The opening verses contain an account that is familiar to many of us from Bible classes as a child. Most of us remember singing about “a wee little man” named Zacchaeus. As chapter 19 begins, Jesus has arrived in Jericho, still making His way toward Jerusalem. There was a man there named Zacchaeus who was a chief tax collector and was rich (for an explanation of what it was that made such people notorious as sinners, see this previous post).
He was anxious to see Jesus, but because he was a very short man, he could not see over the crowds. So he climbed into a sycamore tree to get a better look. When Jesus came upon him, he told him to come down because he “must stay at your house today.” Jesus going to the house of such a man was not a popular thing for Him to do, and the people were not happy about it (verse 7). Zacchaeus told Him that he had given half of his goods to the poor, and had made fourfold restitution to anyone he had defrauded. Jesus said “Today salvation has come to this house, since he also is a son of Abraham.”
The class of tax collector, especially one of this rank (often referred to as Publicans), was so despised that the Pharisees would not have considered them to be children of Abraham, even though they were by birth. Jesus’ pronouncement of him as such was significant, and certainly implies that anyone can be a true child of Abraham, as Paul will tell us in Galatians 3:29. Zacchaeus may have heard of Jesus’ calling Matthew, the tax collector, to be an apostle. He may have even heard of the parable Jesus had told in chapter 18 of the Pharisee and the tax collector. Such things would have given hope to those who had held none previously.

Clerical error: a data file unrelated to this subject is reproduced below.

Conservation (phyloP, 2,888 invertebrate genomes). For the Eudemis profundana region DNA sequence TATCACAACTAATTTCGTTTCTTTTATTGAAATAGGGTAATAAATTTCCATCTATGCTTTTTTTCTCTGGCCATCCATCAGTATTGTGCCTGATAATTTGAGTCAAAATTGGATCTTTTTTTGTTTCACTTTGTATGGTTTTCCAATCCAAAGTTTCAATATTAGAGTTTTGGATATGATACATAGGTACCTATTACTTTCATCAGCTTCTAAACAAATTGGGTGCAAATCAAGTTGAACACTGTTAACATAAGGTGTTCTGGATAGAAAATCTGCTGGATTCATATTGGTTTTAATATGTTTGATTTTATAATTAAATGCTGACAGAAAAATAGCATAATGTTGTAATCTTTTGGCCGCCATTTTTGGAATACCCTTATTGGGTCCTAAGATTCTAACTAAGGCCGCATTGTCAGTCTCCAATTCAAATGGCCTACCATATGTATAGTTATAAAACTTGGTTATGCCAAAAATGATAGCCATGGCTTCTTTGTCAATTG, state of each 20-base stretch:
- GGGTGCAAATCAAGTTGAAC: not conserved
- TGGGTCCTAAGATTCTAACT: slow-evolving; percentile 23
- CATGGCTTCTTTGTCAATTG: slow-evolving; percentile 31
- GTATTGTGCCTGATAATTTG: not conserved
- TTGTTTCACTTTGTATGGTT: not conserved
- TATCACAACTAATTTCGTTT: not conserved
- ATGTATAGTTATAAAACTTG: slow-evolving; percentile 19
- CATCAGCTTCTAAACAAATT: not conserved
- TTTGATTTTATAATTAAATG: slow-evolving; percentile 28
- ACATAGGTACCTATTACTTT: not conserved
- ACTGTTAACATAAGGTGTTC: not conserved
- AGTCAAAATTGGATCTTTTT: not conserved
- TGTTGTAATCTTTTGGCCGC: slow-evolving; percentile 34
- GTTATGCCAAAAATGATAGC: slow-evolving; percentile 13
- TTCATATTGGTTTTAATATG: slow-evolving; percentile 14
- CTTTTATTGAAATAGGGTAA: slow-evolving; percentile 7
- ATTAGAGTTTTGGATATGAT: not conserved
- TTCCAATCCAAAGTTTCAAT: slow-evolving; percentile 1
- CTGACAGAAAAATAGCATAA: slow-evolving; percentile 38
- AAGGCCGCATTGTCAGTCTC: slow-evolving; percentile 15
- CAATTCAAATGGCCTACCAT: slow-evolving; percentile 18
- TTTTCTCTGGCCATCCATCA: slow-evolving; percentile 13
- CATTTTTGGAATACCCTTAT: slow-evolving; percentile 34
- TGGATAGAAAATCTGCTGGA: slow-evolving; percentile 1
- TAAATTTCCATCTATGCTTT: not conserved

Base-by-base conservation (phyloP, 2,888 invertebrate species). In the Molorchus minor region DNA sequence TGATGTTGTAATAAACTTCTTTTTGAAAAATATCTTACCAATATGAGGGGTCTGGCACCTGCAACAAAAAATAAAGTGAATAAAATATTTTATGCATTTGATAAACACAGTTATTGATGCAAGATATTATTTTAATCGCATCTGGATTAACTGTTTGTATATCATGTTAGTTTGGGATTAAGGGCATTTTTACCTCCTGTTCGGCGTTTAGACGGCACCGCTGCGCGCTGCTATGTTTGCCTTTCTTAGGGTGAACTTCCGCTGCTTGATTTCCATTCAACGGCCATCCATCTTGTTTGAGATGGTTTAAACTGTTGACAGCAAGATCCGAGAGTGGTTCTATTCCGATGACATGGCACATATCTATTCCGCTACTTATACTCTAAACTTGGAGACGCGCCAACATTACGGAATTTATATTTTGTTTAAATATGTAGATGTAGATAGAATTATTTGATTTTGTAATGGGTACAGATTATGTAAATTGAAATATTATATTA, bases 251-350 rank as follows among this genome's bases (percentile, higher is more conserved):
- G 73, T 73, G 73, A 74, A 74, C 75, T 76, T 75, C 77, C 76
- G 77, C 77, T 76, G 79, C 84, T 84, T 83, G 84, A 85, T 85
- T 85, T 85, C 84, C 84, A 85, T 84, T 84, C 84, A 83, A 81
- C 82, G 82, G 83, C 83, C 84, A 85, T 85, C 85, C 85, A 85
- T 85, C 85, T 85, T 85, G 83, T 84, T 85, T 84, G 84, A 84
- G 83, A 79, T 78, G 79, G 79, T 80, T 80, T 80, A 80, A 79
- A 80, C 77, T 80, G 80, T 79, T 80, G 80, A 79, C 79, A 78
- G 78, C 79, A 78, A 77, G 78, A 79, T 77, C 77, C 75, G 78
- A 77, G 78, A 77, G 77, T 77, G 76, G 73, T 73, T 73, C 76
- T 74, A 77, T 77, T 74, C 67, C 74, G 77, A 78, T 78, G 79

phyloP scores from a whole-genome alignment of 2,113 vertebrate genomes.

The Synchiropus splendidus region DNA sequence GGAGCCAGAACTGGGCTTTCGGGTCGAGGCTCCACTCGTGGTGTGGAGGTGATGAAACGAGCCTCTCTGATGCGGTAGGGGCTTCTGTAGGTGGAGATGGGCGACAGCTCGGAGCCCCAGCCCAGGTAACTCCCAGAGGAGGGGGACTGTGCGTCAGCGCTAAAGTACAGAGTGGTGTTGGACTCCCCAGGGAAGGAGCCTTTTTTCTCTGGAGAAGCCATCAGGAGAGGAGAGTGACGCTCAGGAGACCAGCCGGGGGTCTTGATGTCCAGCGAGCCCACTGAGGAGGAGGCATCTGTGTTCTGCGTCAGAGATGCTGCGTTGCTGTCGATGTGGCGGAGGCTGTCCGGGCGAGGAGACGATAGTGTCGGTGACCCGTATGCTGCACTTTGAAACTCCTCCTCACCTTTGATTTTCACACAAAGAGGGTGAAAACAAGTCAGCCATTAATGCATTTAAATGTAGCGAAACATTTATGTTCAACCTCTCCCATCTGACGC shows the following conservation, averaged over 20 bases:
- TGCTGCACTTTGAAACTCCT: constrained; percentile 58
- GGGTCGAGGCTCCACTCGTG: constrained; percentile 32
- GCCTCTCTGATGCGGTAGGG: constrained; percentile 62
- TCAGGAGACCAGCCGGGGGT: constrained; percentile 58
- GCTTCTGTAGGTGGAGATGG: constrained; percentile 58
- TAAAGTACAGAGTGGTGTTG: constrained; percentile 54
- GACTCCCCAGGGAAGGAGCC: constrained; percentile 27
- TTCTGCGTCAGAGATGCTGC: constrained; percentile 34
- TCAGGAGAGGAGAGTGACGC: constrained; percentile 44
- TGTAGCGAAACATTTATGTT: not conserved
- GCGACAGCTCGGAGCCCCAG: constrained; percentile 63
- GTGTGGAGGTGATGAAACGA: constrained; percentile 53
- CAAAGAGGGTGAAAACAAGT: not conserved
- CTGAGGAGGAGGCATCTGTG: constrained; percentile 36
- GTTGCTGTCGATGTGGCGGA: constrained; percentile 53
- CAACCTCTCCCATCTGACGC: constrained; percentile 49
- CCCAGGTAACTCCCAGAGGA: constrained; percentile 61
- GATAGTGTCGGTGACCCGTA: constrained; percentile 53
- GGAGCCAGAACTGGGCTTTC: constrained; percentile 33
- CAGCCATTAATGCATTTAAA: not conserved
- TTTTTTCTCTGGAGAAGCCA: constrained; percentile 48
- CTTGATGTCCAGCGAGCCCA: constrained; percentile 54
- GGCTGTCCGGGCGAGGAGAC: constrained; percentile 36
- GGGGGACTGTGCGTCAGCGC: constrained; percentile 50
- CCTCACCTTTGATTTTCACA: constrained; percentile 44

Was this the reason that Jesus said He must stay at his house today? Partly, for sure. But Jesus closes the scene with the statement “For the Son of Man came to seek and to save the lost.” The publicans had been excluded because of their sin. Jesus made clear time and again that He had not come for the righteous. He had come for sinners, and yes, for Gentiles. He was the fulfillment of God’s words to Abraham “in you all the families of the earth shall be blessed.”
This year’s reading plan for Luke, Acts, and 1 and 2 Chronicles averages just 15 verses per day – 5 days per week!)
Schedule for this week
Read or listen to audio of today’s selection from Luke here
Read or listen to audio of today’s selection from 2 Chronicles here
some images © V. Gilbert & Arlisle F. Beers
Please note: I did not design the reading plan that I am following in my blog. All of my comments in this blog, however, are solely my responsibility. When reading ANY commentary, you should ALWAYS refer first to the scripture, which is God’s unchanging and unfailing word. Reading schedules, as well as a link to the site where you can get the reading plan that I’m currently following for yourself can be found on the “Bible Reading Schedules” page of my website at http://graceofourlord.com.